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Open Lunchbox: Yet Another Open-Source Laptop Attempt

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  • Open Lunchbox: Yet Another Open-Source Laptop Attempt

    Phoronix: Open Lunchbox: Yet Another Open-Source Laptop Attempt

    Open Lunchbox is the latest project attempting to do an open-source laptop design. Open Lunchbox is trying to do their laptop project in a modular, open hardware design...

    http://www.phoronix.com/scan.php?pag...nchbox-Project

  • #2
    [quote=Open Lunchbox]

    Peripherals and Ports
    • PCIe Gen 2
    • MiniPCIe
    • USB 2.0
    • USB 3.0
    • 2 SATA 2.x/3.x (up to 6Gb/s)
    • SD Card Reader v3.0 or SDIO controller
    • SPI
    • LPC
    • SMBus
    • Gb Ethernet
    • WiFi
    • Unused GPIO routed to headers
    • Expresscard


    OEMs are all moving to M.2 and they still insist on mPCIe.

    WiFi module listed as seprate? Then it's most likely soldered down.

    Expresscard is obsolete.

    Doesn't look like a project remotely worth being interested in. Even Bunnie Huang's Novena Notebook makes much more sense than this. And I have got a chance to touch and look at Bunnie Huang's own personal Novena, which, quite frankly, does at least appear useful for hardware engineers.

    Comment


    • #3
      This looks much better

      https://www.crowdsupply.com/purism/librem-laptop
      • 15.6" display in either 1920x1080 or 3840x2160 with a 60Hz refresh rate
      • 4 Core (8 Threads) 3.4GHz Intel i7-4770HQ
      • Intel Iris Pro Graphics 5200
      • 375 x 244 x 22mm 2.0Kg
      • 14 x 9.6 x 0.86" 4.4lbs
      • 4GB Mem (up to 32GB)
      • 500GB HD (up to 1TB HD or 1TB SSD)
      • CD/DVD ROM Drive (or extra drive bay)
      • 48 Wh lithium polymer battery
      • 65W power adapter
      • Up to 8 hours usage
      • Three USB 3.0 ports
      • One HDMI port
      • One Pop-Down RJ45 Network port (r8169)
      • 802.11n WiFi (ath9k)
      • 720p camera
      • HD Audio
      • Mini-TOSLINK optical fiber connector
      • Full-size keyboard in a variety of languages
      • Aluminum enclosure body
      • SDXC card slot
      • Purism GNU/Linux 64-bit Operating System (Trisquel based)
      • 375mm x 244mm x 22mm (14" x 9.6" x 0.86")
      • 2.0kg (4.4lbs)

      Comment


      • #4
        I don't think the Librem is ?open hardware?.

        Comment


        • #5
          Not open hardware

          Comment


          • #6
            Modular Open Standard

            It's a modular open laptop standard.

            The point is to have modules that you fit together to build your own laptop. It's similar to building a desktop PC. CPU modules, keyboard modules, batteries and display modules. It's not one single laptop design or a single set of features.

            The cpu modules can have a wide variety of cpu's and chipsets. If the cpu modules are standardized then any vendor can make them. Same for the displays and batteries. Batteries will be in a few sizes as well as displays.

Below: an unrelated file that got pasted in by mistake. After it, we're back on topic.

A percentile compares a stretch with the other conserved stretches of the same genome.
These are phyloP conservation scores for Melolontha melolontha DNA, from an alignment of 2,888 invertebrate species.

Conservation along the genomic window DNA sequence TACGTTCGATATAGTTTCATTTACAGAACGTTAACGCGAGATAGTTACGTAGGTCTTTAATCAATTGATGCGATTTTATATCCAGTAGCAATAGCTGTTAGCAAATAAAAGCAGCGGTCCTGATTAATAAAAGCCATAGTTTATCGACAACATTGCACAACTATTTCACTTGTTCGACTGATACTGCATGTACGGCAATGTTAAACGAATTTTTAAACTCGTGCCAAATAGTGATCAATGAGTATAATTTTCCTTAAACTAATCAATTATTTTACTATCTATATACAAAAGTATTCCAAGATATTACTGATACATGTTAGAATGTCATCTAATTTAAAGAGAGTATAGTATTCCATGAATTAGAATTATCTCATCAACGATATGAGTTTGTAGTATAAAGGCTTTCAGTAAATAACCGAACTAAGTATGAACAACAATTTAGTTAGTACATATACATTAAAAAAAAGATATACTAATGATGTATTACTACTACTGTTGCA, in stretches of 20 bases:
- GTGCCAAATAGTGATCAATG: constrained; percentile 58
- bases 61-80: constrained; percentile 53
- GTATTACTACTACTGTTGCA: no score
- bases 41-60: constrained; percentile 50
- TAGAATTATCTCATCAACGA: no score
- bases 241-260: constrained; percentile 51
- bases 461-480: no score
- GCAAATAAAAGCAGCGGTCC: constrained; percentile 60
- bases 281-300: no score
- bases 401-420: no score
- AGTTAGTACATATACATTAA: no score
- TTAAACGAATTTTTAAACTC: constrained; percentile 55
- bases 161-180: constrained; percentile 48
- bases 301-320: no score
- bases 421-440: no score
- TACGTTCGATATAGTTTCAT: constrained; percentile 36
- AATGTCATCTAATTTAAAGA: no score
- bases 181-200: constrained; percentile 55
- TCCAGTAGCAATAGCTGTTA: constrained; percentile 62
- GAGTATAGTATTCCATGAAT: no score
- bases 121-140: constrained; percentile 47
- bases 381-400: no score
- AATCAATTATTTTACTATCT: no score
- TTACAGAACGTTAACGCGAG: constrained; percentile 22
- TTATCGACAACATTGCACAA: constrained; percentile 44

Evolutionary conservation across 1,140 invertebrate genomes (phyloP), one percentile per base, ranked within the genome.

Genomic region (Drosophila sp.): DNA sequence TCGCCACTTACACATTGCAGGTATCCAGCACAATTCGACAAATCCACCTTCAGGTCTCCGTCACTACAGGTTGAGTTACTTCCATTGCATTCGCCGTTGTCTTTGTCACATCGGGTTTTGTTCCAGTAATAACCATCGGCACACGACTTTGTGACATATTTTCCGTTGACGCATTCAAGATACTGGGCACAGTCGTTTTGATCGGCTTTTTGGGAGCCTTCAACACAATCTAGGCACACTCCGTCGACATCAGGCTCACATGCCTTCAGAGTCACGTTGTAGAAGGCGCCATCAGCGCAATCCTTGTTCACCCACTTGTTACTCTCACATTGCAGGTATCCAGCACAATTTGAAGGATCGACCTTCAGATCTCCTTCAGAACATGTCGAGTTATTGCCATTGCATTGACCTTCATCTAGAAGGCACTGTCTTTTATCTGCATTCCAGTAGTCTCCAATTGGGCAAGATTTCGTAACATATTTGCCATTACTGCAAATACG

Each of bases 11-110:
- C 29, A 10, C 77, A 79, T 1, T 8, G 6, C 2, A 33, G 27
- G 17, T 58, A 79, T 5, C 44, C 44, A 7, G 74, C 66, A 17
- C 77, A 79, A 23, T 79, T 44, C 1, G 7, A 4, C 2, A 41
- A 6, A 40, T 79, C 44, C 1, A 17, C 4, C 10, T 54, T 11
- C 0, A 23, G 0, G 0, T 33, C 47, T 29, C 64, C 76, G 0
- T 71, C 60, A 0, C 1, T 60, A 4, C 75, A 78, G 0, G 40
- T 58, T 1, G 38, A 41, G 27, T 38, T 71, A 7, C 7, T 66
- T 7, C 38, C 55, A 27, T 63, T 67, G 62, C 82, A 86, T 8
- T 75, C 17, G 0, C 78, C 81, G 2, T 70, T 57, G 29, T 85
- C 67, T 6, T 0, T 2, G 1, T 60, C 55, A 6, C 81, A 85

I've been designing mainboards since the first 8086 PC's. The electronics are just academic exercises.

            The real work in the project has gone into the rapid SLA printing and materials to eliminate the high cost of tooling for injection molding.

            The open enclosure design may be modified and customized just about any way you wish. There are just standard locations for interconnects between the batteries, keyboard and display modules.

            Comment


            • #7
              Sounds really interesting.
              I hope there won't be proprietary firmware blobs, though.

              Comment


              • #8
                Amd agesa

                Originally posted by [email protected] View Post
                Sounds really interesting.
                I hope there won't be proprietary firmware blobs, though.
                For AMD CPU's and chipsets it the cpu modules will use coreboot with AGESA.
                http://en.wikipedia.org/wiki/AGESA

                AMD has had open AGESA for the past few years but recently has mentioned closing it back up again for their latest chipsets.

                https://www.mail-archive.com/coreboo.../msg43996.html

                We will keep the firmware as open as possible. It's really up to AMD.

                Comment


                • #9
                  Open AGESA

                  Originally posted by [email protected] View Post
                  I hope there won't be proprietary firmware blobs, though.
                  All the AMD APU and chipset modules will use coreboot with AGESA.
                  http://en.wikipedia.org/wiki/AGESA

                  Recently AMD has mentioned closing AGESA for the latest chipsets and APU's.
                  https://www.mail-archive.com/coreboo.../msg43996.html

                  We will keep the firmware as open as possible, but it is really up to AMD.

                  Comment


                  • #10
                    you're right

                    Originally posted by andresdju View Post
                    Not open hardware
                    It is not open hardware. But they are trying to get the entire software stack OSS. Originally it came with Nvidia graphics, but they changed that. On one hand, it cuts out a binary blob, but the extra oomph would have been good for the HDPI screen option.

                    For a developer surrounded by MacBooks (me), it looks like a great option.

                    Comment

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